Counting payday loans in Alabama has to wait, as the project for a database on short term credits is blocked in a lawsuit. A court trial in Alabama holds a database back from tracking payday loans. According to the local press, the blockage is caused by the loan industry who is against this type of loan framework
The database was supposed to be created as a tool for enhancing the requirement that a person can only take payday loans within the limit of 500 dollars. But the financial companies lending the money filled a lawsuit against Alabama’s Banking Department to stop the enforcement of such a database last year. However, a Montgomery judge decided in favor of Alabama’s Banking Department in August. The industry was not satisfied with the ruling and filed an appeal.
According to Elizabeth Bressler, the legal representative of the Banking Department, the state is confident that a definitive sentence will soon be reached. She said in a press statement that the Banking Department would like to have a final decision in the following couple of months. The institution foresees that, provided a favorable verdict is given any time soon, the database could be up and running by June 1 next year.
Alabama’s officials already closed an agreement with a Florida based company to design the database which the legislators approved at the beginning of December. However the company cannot start its work until the lawsuit has reached a final outcome.
According to attorney Bressler, should the database be approved and established, then payday loans providers will be charged a 68 cents fee / transaction in the first year. The money will go into funding the database.
Payday loans are temporary credits provided for 14 to 30 days. Moneylenders can charge upward of 456 percent APR on the given sums. Promoters of the introduction of the database say this short-term credits actually do more harm than good, driving low-income individuals into shaky cycles of debt. As per the same advocates, this eventually leads to setting these debts by taking bigger, long-term credits.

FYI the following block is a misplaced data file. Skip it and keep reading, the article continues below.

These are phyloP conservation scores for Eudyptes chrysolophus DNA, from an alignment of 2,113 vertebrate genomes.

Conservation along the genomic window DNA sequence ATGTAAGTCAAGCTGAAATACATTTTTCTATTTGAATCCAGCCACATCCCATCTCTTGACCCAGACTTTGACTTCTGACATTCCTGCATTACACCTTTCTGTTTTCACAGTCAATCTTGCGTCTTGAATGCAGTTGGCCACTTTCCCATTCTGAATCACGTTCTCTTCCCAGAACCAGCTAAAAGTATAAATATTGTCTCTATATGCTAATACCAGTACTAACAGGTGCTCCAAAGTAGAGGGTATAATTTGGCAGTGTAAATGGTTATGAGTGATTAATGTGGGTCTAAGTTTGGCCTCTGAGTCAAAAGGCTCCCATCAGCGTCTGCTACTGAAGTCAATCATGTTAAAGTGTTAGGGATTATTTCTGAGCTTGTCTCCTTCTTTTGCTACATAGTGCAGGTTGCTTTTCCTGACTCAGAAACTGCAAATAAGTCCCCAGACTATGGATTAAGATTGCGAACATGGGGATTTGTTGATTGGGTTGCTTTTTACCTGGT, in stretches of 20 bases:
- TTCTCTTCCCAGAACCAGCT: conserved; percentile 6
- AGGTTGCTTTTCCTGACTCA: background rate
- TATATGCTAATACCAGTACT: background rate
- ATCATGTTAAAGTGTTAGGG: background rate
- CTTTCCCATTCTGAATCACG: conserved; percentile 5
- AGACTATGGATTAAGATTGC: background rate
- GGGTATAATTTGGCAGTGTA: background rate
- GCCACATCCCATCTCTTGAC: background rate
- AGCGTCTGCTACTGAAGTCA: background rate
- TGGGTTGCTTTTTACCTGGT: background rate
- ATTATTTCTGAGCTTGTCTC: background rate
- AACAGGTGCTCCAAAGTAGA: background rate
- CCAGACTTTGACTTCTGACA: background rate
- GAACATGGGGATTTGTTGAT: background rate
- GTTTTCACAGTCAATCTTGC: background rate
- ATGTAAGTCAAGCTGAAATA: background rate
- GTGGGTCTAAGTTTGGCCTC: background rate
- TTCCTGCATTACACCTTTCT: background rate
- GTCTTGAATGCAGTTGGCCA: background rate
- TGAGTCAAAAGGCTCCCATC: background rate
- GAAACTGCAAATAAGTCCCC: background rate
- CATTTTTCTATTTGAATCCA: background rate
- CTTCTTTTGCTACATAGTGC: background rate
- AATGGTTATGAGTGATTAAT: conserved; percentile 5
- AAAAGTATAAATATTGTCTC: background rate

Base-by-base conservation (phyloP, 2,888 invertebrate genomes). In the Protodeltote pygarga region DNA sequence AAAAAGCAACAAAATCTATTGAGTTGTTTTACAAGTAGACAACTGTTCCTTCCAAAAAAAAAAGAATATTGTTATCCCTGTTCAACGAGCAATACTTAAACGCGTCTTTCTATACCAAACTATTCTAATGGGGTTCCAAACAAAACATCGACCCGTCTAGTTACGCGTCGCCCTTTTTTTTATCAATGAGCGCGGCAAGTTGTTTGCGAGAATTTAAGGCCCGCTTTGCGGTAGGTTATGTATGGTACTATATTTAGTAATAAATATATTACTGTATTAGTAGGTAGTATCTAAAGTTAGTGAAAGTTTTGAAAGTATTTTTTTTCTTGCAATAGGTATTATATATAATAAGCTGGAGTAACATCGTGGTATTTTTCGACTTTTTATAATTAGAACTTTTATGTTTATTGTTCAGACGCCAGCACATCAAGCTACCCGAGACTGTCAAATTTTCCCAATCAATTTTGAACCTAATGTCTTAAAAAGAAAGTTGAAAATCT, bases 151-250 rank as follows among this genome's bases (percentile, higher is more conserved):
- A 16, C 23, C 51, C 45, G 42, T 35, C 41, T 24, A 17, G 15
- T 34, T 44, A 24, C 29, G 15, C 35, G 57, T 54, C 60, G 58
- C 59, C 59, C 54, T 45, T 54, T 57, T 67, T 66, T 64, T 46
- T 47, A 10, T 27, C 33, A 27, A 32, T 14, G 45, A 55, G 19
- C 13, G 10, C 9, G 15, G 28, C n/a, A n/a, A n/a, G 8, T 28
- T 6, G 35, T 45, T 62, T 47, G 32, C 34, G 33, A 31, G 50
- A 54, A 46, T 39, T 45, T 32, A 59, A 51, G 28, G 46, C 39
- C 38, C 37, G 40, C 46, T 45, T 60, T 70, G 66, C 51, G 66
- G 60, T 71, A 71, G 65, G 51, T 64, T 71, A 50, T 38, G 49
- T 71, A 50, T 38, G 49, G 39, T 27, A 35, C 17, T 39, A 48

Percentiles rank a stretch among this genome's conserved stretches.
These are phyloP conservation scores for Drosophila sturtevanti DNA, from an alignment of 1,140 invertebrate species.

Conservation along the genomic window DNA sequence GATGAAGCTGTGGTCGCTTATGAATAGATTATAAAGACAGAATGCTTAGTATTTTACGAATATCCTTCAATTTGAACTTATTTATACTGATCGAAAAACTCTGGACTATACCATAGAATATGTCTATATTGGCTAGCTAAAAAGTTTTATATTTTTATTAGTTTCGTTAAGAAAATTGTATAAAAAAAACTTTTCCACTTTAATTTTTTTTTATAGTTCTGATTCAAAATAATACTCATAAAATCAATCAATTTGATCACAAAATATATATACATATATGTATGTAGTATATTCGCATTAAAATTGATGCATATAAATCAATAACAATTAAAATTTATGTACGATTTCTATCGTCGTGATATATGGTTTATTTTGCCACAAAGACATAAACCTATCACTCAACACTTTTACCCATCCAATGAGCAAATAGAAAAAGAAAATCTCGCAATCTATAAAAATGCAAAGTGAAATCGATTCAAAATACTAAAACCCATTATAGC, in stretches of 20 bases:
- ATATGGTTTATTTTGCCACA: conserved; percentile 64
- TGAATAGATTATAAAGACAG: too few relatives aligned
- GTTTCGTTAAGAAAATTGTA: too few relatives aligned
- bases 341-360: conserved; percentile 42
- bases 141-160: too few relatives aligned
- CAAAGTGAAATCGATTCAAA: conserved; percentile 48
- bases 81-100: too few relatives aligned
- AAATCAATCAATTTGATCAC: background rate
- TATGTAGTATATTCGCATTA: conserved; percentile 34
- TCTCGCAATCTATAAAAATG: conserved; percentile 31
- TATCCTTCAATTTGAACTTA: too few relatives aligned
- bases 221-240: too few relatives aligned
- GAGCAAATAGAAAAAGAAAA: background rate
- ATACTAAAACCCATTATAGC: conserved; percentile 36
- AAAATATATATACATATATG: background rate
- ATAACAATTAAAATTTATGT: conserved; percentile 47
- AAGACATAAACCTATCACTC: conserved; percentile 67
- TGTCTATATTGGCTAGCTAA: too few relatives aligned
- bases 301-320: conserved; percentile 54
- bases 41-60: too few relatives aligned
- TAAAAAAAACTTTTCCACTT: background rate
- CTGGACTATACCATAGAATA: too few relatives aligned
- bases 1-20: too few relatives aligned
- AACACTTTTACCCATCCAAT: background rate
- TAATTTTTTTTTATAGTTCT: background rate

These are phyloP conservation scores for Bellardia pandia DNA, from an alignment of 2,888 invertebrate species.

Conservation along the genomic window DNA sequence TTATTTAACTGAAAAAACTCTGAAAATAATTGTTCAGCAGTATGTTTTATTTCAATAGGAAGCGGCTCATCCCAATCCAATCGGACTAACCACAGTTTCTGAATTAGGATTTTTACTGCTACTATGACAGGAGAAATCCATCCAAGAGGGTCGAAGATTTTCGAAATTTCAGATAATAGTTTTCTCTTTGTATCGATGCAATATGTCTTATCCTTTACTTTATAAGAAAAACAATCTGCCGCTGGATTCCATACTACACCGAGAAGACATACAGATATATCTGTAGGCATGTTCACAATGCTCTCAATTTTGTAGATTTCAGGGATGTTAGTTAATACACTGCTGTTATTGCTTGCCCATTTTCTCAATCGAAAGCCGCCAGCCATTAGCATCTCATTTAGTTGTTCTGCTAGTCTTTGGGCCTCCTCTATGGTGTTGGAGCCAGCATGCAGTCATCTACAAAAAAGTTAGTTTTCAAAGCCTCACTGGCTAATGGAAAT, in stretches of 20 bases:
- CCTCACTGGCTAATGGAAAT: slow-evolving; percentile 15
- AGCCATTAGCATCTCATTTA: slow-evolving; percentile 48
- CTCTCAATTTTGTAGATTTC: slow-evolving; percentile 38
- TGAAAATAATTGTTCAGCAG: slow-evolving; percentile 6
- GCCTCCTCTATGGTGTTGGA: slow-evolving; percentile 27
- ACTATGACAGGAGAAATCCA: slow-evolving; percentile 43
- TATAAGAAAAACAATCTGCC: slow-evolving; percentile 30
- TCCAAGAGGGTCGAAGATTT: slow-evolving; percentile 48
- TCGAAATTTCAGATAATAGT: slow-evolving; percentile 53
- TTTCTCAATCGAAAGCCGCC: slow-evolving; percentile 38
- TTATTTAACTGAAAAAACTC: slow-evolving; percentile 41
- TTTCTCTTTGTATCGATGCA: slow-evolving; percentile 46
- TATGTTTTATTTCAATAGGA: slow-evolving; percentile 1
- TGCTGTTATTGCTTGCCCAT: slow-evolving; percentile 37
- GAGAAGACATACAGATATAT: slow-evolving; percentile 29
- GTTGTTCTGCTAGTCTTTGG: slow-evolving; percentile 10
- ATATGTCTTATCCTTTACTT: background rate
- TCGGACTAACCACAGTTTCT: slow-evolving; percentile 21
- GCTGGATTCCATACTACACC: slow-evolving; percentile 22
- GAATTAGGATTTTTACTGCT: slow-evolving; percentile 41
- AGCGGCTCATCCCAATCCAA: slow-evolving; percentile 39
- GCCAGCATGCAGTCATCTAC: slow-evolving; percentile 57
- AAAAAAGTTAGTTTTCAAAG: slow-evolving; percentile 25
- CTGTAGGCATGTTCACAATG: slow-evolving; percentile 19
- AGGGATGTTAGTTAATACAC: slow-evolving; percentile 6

For several years now, a coalition has lobbied for capping the payday credits interest rates at 36%. But the payday companies refused this limit, contending that interest rates are a reflection of the credit risks and claiming that their loans reach the individuals that are usually poorly served by the banking sector.
The Banking Department has contended it has the power confirmed by current legislation to set up a database. The Alabama House of Representatives passed a bill unequivocally giving the department that power. The piece of legislation was almost in the Senate but a spur of the moment amendment introduced by then-Sen. Shadrack Mcgill, R-Scottsboro, killed the act.
The database would only concern payday financial institutions. Title loan organizations are administered under the Small Loan Act, a different law, and can set their interest rates at 300 percent yearly APR.
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